Remembering Roy DeCarava

On October 27, 2009, groundbreaking photographer and professor Roy DeCarava passed away, leaving behind an unparalleled legacy of achievements in Black photography. As the first African American photographer to receive a Guggenheim fellowship, DeCarava dedicated his life to capturing the people of Harlem while mentoring future generations of photographers as a professor in Hunter College. The following article from The Chronicle of Higher Education was published shortly after his death and commemorates his accomplished life.

Hunter College Professor Who Photographed the People of Harlem Dies at 89

November 8, 2009
By Peter Monaghan

“When, as a budding photographer, Roy DeCarava applied for a Guggenheim Fellowship in 1952, his proposal stated: ‘I want to show the strength, the wisdom, the dignity of the Negro people. Not the famous and the well known, but the unknown and the unnamed, thus revealing the roots from which springs the greatness of all human beings.'”

“In images that were as artistic as they were documentary, Mr. DeCarava depicted neighbors singing, workmen trudging home, and musicians playing, embracing, or merely walking from the stage. His subjects’ purpose, perseverance, and elegance despite dire circumstances embodied ‘a life force that each of us has, a will to live and a will to be here,’ he said.”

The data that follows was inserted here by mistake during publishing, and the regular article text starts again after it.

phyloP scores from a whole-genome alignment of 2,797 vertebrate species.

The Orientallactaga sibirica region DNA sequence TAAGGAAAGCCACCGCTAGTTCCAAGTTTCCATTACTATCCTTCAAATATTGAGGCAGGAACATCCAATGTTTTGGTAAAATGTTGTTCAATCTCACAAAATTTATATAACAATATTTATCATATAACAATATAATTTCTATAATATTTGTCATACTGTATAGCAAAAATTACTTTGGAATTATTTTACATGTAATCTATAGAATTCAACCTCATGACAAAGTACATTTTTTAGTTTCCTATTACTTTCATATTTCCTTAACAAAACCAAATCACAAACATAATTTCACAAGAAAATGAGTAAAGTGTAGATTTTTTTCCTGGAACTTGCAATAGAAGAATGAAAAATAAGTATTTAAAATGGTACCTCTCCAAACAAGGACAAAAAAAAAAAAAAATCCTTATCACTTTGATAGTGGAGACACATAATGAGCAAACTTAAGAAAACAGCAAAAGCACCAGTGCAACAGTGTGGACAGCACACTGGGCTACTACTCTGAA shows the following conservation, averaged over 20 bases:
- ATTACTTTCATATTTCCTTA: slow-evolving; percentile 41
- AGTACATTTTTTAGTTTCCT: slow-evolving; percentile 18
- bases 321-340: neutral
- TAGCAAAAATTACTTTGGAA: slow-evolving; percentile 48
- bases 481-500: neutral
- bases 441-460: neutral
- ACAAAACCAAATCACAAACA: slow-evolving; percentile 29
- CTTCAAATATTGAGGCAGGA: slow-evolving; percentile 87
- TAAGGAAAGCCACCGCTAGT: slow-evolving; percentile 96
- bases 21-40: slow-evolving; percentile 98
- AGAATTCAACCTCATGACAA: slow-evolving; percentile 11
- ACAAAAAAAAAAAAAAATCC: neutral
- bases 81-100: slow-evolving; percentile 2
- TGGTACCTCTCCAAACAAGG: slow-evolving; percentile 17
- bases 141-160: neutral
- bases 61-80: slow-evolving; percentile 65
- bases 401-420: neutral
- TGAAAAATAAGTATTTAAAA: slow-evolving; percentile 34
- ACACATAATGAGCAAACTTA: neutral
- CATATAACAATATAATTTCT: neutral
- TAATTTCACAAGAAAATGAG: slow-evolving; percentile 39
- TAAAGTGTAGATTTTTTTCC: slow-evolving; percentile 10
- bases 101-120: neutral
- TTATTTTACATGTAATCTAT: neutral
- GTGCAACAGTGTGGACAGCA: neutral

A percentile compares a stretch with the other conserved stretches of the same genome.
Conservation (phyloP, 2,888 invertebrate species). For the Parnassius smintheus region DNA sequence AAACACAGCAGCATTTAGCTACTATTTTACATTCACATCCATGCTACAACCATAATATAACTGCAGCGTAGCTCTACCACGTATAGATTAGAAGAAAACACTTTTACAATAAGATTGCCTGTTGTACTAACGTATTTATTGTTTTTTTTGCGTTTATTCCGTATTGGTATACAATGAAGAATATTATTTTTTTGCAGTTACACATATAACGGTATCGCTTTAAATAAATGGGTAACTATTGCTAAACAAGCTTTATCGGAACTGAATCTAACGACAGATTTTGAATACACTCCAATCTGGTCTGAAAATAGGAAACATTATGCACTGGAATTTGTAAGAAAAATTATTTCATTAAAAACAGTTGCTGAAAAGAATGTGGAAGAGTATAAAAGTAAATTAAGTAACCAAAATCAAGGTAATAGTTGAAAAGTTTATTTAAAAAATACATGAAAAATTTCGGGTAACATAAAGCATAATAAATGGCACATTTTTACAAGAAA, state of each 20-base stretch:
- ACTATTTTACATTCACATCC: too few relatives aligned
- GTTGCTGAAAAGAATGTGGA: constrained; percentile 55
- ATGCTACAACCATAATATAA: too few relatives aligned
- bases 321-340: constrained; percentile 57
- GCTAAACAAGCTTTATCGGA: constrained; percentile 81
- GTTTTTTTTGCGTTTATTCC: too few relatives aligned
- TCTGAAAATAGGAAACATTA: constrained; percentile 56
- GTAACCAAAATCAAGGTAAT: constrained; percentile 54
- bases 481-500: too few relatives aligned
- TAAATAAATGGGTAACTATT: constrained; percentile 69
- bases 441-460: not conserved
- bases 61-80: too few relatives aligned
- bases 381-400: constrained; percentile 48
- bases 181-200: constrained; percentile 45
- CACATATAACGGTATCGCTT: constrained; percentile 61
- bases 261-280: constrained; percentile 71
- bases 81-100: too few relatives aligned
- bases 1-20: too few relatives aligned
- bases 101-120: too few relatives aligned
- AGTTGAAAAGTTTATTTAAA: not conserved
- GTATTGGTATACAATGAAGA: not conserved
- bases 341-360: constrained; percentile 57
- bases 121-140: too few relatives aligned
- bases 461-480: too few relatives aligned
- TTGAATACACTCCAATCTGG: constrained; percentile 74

“He found in their lives a radiance that, paradoxically, he captured in shadows and dark hues. Using hand-held cameras and only natural light, he transformed conditions that most photographers would consider obstacles into a personal aesthetic of light and life. His images, although often dim, glimmer redemptively.”

“Mr. DeCarava grew up in Harlem, the only child of a single mother, a Jamaican immigrant. While a high-school student, he worked in the poster division of the Depression-era Works Progress Administration. He won a scholarship to study at the prestigious Cooper Union, only to leave after two years due to racial hostility from the institution’s virtually all-white student body. After a stint in the Army, he attended two Harlem art schools, and mingled in the area’s thriving intellectual circles with such eminent painters as Romare Bearden, Jacob Lawrence, and Norman Lewis.”

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